Arunima Sinha: I think more than physical strength, you need a lot of mental strength to conquer the Everest. Every step has to be taken carefully and it is very important to not let fear take over your mind. In my case, there was the added pressure of the amputated leg which I had to take care of.
Did you, at any point, think that you would not be able to do it?
Arunima Sinha: Many times. On the mountains, I would be in situations where my body had completely stopped supporting me but the will power was there. It was this will power that pushed me out of dangerous situations and kept me going. At one point of time, in -60 degree temperatures, my prosthetic leg was threatening to slip off. I was caught in a very bad situation as I couldn’t even take my gloves off to support my leg for fear of frostbite. We also had a limited supply of oxygen and it was important to reach the basecamp. I had to drag myself till the camp finally.
Apart from mountaineering, what do you like to do in your spare time?
Arunima Sinha: I was a national level volleyball player before my accident and I like to play volleyball, though now I can’t play it as well. I used to run a lot earlier but my speed has reduced now. I still try, though. I also like spending any time I get with my family.
What next for Arunima Sinha?
Arunima Sinha: I practice running and I am inspired by ‘The Blade Runner’ Oscar Pistorius. I want to participate in the Commonwealth Games and the Olympics and I’m working towards that. I am also leaving for Africa in a few days to climb the Kilimanjaro. It is my dream to conquer the highest peaks of each of the 7 continents.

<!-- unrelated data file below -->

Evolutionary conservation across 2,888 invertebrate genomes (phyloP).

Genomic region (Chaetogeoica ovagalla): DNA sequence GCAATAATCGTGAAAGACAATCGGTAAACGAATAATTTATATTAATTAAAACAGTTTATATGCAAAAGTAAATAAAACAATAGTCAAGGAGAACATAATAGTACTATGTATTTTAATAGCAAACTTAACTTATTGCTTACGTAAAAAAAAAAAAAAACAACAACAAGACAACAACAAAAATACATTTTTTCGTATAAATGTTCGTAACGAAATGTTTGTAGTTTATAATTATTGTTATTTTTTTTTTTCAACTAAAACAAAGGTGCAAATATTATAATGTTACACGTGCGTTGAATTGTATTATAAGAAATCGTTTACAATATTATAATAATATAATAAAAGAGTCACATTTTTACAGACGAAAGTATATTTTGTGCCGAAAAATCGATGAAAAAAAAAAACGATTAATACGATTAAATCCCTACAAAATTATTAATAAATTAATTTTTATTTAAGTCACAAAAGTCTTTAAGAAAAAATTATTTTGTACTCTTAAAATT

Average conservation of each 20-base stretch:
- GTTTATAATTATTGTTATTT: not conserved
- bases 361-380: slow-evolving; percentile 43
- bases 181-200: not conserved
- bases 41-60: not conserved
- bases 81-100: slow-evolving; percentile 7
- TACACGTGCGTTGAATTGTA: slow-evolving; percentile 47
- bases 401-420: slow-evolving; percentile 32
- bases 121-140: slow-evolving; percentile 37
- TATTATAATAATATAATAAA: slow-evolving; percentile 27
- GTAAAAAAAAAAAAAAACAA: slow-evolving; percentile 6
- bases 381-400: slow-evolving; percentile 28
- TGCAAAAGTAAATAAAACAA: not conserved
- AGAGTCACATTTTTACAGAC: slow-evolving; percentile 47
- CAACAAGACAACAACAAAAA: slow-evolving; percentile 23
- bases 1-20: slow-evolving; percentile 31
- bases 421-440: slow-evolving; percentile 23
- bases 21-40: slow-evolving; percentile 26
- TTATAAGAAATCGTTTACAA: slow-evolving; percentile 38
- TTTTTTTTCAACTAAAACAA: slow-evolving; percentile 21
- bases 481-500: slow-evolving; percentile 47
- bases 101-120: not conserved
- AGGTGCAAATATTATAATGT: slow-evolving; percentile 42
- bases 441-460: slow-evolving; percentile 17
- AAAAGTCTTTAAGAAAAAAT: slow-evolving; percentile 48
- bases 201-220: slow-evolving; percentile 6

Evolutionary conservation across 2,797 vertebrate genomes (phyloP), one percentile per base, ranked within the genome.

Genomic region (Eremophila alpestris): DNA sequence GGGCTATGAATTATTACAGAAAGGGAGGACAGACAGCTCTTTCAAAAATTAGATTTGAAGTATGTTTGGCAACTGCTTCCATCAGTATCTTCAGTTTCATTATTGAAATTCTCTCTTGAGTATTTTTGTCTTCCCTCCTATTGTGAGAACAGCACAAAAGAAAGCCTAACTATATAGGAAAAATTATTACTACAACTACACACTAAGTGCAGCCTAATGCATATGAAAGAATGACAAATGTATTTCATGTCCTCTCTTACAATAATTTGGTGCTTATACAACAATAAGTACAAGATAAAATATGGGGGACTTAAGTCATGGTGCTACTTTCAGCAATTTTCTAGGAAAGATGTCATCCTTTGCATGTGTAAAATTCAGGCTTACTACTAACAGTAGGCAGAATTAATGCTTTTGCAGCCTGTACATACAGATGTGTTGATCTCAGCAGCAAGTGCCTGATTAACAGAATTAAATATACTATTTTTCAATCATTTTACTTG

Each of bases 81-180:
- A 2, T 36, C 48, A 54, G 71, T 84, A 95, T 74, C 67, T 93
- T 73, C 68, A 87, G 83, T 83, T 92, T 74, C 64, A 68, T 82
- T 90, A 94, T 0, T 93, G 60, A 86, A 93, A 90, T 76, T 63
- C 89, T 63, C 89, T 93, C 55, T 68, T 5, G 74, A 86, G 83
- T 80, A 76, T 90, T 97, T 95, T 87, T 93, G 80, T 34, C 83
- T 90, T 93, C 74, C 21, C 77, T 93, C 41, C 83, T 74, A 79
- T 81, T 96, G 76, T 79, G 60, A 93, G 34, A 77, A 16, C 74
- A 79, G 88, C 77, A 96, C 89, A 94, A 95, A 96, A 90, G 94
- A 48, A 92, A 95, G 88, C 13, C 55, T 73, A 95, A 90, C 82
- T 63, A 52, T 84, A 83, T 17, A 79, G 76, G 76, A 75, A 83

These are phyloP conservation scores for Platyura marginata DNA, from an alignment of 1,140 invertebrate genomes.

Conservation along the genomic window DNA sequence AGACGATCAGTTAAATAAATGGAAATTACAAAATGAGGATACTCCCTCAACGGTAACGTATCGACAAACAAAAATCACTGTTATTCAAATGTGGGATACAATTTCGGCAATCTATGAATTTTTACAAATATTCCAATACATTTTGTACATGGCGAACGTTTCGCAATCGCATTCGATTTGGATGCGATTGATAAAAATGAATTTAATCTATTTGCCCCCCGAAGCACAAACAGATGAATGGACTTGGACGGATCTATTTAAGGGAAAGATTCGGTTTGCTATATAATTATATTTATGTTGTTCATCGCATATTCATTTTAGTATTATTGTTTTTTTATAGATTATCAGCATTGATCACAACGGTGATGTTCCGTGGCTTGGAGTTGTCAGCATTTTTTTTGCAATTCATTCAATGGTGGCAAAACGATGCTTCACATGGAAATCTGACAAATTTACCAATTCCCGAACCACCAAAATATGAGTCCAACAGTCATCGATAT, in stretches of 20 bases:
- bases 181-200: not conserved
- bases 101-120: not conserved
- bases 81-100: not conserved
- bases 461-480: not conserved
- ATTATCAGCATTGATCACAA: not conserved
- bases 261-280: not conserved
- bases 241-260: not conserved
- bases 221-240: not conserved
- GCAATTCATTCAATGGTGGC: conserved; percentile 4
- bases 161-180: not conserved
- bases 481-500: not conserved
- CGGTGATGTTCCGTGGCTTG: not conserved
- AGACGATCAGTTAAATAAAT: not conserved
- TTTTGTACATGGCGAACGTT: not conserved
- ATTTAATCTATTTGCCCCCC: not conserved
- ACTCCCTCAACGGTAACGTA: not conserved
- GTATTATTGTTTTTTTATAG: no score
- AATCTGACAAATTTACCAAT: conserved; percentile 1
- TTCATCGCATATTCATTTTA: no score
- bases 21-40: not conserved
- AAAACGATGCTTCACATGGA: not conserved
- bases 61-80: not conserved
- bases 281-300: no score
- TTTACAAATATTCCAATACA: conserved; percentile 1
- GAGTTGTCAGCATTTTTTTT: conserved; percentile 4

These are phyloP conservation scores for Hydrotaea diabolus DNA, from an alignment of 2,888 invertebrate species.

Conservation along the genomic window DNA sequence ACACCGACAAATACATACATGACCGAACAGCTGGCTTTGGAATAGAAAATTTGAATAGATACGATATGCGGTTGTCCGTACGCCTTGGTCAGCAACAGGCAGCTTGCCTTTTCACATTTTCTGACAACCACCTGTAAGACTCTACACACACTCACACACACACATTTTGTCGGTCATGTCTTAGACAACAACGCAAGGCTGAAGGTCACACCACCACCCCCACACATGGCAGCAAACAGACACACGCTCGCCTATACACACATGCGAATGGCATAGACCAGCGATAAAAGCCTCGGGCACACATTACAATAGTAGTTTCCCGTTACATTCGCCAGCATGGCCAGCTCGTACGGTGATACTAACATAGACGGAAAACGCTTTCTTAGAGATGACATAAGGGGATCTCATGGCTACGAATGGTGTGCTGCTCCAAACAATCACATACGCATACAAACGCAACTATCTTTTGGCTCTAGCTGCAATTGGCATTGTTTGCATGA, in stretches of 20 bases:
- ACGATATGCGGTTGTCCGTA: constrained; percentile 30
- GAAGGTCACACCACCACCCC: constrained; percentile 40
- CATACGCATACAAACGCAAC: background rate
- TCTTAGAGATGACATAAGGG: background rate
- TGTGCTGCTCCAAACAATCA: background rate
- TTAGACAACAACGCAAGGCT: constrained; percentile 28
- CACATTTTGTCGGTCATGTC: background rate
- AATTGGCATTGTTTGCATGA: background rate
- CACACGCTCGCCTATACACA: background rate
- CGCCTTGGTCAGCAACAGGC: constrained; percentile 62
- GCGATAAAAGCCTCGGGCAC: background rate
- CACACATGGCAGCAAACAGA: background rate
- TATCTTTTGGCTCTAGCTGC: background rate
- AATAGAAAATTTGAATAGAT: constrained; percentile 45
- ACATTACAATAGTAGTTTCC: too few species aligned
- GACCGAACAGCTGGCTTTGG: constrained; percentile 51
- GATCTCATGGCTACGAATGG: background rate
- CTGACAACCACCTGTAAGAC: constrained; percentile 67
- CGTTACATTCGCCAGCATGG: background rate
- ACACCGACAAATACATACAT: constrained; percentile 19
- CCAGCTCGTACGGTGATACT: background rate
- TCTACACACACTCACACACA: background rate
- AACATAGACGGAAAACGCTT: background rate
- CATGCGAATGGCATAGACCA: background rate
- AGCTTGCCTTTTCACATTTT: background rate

*Photo source: Arunima Sinha.
Shruti Kamat is a psychology student who reads a lot, writes a bit, wants to travel and dreams incessantly. read more...
Women's Web is an open platform that publishes a diversity of views, individual posts do not necessarily represent the platform's views and opinions at all times.
Stay updated with our Weekly Newsletter or Daily Summary - or both!
Shows like Indian Matchmaking only further the argument that women must adhere to social norms without being allowed to follow their hearts.
When Netflix announced that Indian Matchmaking (2020-present) would be renewed for a second season, many of us hoped for the makers of the show to take all the criticism they faced seriously. That is definitely not the case because the show still continues to celebrate regressive patriarchal values.
Here are a few of the gendered notions that the show propagates.
A mediocre man can give himself a 9.5/10 and call himself ‘the world’s most eligible bachelor’, but an independent and successful woman must be happy with receiving just 60-70% of what she feels she deserves.
As long as teachers are competent in their job, and adhere to the workplace code of conduct, how does it matter what they do in their personal lives?
A 30 year old Associate Professor at a well-known University, according to an FIR filed by her, was forced to resign because the father of one of her students complained that he found his son looking at photographs of her, which according to him were “objectionable” and “bordering on nudity”.
There are two aspects to this case, which are equally disturbing, and which together make me question where we are heading as a society.
When the father of an 18 year old finds his son looking at photographs of a lady in a swimsuit, he can do many things. What this parent allegedly did was to dash off a letter to the University which states: